Design/methodology/approach

A conceptual model was developed to represent the proposed relationships among the related variables. An online survey was conducted and 305 valid surveys were collected. The proposed hypotheses were tested using structural equation modelling (SEM) analyses.

Findings

From the perspective of self-concept, this research shed some light on the luxury fashion consumption behaviour of Generation Y consumers. Public self-consciousness and self-esteem were both found having significant influence on Generation Y consumers’ brand consciousness and in turn their luxury consumption motivations and brand loyalty.

Research limitations/implications

Limitations for this study mainly come from the representativeness of the sample, which was recruited from a panel of a third party research group. Implications for luxury fashion brand managers and retailers focus on strategies that influence the social and self-motivation for luxury consumption and level of brand consciousness.

Originality/value

This research is unique because it focuses on luxury fashion consumption of Generation Y consumers, an emerging segment in the luxury market. Generation Y consumers’ behaviour towards luxury fashion was examined in terms of their self-related personality traits, brand consciousness, motivation, and brand loyalty.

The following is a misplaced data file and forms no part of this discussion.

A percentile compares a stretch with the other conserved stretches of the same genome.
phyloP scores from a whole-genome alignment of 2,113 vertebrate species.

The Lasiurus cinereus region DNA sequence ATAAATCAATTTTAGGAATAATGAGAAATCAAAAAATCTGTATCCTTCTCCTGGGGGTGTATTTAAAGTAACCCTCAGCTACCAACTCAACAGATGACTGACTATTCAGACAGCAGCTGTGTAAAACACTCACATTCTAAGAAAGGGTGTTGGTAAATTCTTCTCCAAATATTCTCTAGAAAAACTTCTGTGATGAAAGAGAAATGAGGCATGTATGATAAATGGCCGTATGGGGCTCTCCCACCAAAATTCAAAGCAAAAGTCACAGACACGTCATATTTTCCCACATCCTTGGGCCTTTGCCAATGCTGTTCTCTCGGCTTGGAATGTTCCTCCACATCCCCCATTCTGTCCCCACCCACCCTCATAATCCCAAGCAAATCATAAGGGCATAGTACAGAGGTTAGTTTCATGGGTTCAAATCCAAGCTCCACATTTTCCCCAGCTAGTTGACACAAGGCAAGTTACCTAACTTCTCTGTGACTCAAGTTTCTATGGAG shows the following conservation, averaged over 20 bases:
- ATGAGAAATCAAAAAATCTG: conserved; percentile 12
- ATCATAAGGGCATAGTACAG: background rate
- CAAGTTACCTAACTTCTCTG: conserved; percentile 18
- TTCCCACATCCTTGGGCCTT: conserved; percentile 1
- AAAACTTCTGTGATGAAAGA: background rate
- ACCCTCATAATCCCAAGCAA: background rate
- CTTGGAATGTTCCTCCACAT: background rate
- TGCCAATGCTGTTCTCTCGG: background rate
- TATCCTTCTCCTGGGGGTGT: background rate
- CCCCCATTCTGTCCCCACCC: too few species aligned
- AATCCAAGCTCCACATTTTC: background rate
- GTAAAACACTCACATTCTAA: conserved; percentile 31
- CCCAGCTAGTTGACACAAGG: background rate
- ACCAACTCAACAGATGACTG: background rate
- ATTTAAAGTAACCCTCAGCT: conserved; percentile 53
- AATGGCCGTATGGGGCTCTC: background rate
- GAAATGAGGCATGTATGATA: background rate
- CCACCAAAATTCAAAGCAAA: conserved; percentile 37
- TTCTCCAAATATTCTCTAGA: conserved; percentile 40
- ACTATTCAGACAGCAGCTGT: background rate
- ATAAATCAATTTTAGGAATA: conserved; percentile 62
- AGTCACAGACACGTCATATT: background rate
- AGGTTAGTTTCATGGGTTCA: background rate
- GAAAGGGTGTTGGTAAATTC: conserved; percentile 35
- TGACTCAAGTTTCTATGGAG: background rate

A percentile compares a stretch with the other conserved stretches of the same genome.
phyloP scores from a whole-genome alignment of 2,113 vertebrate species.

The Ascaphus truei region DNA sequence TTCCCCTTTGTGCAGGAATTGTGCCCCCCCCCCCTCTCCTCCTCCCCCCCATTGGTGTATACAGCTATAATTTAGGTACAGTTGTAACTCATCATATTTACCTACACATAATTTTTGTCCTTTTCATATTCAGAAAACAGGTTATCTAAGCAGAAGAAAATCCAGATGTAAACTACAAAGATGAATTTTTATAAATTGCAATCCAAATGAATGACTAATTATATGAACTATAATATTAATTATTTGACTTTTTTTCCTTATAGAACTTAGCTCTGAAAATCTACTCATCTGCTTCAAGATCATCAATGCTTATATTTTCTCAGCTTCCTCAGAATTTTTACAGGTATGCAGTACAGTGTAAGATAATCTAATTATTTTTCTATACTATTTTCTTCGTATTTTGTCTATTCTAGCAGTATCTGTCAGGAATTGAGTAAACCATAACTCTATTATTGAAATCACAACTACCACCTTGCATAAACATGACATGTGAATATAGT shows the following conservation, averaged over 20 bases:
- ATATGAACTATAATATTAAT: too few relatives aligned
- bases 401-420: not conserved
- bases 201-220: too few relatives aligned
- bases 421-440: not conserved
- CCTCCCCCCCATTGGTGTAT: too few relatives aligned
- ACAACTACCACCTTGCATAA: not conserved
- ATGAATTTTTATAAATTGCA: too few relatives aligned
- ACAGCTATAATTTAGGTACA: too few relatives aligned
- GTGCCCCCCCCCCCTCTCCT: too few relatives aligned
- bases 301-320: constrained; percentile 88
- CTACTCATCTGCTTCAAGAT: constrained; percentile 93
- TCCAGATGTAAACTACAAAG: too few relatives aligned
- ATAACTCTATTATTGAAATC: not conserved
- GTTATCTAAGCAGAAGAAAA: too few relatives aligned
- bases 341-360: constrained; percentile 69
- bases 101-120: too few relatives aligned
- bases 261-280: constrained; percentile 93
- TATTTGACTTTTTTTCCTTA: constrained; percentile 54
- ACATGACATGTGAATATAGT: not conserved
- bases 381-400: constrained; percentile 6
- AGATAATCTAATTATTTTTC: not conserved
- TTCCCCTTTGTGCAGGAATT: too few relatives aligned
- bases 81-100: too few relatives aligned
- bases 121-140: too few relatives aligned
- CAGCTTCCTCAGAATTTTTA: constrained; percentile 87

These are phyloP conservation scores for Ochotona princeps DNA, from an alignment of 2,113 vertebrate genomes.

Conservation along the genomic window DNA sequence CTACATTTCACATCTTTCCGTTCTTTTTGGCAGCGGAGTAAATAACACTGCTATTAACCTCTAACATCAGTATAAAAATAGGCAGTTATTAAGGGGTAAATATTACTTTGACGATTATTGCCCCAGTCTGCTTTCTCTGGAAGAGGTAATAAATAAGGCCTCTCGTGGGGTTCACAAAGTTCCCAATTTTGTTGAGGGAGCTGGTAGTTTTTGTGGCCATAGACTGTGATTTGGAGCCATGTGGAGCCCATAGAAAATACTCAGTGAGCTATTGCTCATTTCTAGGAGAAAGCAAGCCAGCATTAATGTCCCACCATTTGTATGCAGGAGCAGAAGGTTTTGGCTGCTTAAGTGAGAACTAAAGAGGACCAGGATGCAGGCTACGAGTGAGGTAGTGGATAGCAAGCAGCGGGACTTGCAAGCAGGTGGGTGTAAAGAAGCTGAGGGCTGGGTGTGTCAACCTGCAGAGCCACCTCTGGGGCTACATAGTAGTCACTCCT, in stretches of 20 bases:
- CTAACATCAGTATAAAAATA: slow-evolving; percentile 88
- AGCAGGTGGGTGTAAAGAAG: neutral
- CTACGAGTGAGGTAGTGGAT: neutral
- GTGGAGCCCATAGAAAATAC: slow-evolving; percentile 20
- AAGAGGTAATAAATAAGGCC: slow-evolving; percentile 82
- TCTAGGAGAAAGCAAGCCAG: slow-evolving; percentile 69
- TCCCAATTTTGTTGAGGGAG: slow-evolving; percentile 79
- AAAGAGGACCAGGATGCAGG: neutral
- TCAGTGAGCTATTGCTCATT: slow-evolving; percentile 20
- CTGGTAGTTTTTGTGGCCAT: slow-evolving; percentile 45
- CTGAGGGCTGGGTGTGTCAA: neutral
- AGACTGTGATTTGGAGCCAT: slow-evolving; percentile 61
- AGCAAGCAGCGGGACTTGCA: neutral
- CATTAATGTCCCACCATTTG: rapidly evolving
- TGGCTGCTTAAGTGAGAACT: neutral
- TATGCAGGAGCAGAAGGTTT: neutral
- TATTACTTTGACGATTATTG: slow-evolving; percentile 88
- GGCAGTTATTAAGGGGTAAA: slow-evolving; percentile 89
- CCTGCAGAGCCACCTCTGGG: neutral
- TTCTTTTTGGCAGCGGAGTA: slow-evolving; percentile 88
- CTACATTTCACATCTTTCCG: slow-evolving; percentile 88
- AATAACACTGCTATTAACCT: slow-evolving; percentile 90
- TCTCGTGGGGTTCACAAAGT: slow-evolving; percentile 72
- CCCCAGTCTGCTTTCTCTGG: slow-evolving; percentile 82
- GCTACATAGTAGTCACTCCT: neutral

Details

Journal of Fashion Marketing and Management, vol. 19 no. 1
Type: Research Article
ISSN: 1361-2026

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Article
Publication date: 28 March 2020

Tagreed Saleh Abalkhail

The purpose of this study was to examine the impact of religiosity on luxury brand consumption among Muslim women.

Abstract

Purpose

The purpose of this study was to examine the impact of religiosity on luxury brand consumption among Muslim women.

Design/methodology/approach

A total of 322 women were surveyed. Data was collected in the capital city of Saudi Arabia and assessed using SEM.

Findings

The findings revealed that religion impacts consumers’ attitudes towards luxury brand consumption. A positive relationship was found between attitude towards luxury and luxury consumption. Also, attitude towards luxury mediated the relation between religiosity and luxury consumption.

Originality/value

The study’s findings serve to remind the retailers in Islamic countries to keep in mind the importance of religion in consumers’ preferences and selections.

Details

Journal of Islamic Marketing, vol. 12 no. 4
Type: Research Article
ISSN: 1759-0833

Keywords